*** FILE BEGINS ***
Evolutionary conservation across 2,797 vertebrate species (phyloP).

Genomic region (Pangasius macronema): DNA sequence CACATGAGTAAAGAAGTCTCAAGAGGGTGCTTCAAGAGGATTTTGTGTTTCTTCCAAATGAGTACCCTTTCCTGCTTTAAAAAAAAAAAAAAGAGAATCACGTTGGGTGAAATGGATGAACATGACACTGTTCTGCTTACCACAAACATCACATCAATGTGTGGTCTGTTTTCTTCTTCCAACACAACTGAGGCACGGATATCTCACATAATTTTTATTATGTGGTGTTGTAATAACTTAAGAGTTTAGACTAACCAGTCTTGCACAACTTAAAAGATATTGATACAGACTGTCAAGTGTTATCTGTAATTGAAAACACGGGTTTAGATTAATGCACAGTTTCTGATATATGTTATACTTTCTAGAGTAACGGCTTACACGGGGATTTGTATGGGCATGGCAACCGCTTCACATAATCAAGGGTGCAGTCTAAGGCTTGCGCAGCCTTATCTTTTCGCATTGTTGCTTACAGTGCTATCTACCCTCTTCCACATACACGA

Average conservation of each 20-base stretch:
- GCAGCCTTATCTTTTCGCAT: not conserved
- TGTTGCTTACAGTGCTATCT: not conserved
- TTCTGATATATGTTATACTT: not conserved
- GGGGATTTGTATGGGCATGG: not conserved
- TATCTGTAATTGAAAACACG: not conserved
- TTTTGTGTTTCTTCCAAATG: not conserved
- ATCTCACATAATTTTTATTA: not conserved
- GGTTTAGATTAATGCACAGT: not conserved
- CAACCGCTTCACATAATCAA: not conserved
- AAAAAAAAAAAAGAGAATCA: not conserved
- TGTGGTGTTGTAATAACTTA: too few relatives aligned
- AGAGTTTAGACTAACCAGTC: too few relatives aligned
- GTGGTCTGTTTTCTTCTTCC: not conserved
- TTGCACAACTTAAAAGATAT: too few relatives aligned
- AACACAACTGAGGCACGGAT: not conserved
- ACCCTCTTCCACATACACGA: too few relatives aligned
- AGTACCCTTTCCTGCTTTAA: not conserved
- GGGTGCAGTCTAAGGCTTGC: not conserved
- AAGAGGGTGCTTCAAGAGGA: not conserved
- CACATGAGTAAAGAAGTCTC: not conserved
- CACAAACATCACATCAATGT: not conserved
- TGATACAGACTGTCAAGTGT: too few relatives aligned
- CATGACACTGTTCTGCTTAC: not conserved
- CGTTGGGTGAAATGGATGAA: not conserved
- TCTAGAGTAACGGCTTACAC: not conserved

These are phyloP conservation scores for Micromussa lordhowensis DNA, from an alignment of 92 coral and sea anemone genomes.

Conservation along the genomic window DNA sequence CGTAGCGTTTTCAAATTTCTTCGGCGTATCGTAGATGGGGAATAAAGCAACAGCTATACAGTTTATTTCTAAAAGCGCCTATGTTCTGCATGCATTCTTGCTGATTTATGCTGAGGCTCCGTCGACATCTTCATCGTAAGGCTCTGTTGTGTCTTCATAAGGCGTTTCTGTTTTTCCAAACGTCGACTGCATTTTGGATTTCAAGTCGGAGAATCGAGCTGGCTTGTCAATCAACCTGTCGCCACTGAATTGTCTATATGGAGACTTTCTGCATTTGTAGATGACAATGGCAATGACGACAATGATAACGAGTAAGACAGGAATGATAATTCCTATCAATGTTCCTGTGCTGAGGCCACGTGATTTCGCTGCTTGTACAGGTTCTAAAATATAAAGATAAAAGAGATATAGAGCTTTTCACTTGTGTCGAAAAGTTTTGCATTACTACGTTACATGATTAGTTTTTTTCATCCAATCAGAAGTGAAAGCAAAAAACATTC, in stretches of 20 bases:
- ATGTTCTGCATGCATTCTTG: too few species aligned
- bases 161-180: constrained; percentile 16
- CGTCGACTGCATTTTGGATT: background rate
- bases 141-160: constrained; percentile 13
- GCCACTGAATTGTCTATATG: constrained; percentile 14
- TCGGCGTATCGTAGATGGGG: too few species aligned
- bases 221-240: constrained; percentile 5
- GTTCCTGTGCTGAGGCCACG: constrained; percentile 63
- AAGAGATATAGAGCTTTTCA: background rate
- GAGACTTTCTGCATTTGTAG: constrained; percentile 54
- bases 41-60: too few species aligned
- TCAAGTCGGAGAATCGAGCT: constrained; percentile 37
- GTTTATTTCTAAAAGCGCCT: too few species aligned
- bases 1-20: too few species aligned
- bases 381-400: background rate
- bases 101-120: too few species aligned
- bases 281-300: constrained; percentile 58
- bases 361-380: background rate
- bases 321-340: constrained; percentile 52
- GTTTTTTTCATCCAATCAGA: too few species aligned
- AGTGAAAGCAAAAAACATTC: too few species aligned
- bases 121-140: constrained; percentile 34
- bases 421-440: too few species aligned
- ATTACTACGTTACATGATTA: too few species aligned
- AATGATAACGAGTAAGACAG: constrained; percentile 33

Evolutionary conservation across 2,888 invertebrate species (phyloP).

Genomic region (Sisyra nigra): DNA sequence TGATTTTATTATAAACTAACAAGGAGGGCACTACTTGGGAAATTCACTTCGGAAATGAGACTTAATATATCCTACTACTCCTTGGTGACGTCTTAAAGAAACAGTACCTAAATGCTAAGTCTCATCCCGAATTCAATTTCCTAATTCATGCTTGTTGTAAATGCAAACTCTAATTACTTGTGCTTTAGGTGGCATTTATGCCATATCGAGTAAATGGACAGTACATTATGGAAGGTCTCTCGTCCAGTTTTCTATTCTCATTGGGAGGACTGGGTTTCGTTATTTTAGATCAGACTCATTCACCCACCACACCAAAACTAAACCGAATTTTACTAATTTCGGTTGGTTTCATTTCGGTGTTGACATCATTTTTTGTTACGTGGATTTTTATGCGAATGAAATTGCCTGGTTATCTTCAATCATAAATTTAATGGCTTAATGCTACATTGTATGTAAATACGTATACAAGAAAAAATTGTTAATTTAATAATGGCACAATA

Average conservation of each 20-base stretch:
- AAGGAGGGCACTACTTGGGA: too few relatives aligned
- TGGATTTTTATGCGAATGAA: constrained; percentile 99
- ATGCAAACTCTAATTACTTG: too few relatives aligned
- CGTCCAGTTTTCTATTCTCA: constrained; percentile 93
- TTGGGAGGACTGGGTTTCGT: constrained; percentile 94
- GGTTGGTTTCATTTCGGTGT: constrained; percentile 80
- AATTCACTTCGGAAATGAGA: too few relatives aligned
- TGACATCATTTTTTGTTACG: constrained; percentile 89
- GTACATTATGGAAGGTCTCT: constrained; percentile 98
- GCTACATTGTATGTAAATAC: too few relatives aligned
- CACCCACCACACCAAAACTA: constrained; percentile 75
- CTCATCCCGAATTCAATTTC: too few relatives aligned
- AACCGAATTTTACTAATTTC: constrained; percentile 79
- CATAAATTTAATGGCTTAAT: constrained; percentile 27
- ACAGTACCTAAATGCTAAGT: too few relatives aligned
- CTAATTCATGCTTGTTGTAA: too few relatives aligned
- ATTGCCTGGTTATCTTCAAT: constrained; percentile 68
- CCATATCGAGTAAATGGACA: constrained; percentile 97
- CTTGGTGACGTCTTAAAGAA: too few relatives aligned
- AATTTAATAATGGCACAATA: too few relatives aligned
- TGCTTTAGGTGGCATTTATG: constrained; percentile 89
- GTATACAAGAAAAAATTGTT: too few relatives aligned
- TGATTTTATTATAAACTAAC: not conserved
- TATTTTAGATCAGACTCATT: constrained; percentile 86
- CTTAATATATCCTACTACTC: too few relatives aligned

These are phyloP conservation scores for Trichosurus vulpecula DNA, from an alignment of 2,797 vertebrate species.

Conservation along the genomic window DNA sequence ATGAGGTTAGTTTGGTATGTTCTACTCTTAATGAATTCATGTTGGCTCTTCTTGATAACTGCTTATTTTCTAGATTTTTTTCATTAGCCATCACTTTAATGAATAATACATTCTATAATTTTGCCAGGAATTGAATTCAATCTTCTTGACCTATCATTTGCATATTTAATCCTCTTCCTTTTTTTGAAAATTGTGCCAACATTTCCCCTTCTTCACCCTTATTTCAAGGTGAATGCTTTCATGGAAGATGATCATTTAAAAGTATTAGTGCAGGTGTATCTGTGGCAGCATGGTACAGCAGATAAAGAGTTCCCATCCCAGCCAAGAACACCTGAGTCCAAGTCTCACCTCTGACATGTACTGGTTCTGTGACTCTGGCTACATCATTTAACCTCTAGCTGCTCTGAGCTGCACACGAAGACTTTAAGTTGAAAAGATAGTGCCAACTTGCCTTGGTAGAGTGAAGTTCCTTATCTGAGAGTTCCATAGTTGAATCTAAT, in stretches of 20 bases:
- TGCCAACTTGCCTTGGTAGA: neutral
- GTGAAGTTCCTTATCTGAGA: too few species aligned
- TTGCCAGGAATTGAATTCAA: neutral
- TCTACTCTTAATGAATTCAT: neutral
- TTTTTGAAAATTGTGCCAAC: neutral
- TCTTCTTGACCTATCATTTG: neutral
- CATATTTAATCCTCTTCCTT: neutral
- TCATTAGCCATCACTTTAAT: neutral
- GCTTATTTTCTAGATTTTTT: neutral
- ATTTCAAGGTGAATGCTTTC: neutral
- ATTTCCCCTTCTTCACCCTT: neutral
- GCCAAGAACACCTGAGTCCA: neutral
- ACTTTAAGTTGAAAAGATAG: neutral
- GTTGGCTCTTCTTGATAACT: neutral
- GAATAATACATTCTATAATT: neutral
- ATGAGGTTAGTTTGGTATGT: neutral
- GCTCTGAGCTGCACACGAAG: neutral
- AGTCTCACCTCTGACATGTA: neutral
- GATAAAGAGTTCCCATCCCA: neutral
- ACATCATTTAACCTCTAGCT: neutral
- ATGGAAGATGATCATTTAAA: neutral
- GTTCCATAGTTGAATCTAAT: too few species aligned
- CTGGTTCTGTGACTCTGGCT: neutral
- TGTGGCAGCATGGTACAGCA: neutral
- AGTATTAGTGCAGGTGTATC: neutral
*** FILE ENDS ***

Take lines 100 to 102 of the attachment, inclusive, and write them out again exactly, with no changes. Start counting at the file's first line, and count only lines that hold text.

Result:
- GAATAATACATTCTATAATT: neutral
- ATGAGGTTAGTTTGGTATGT: neutral
- GCTCTGAGCTGCACACGAAG: neutral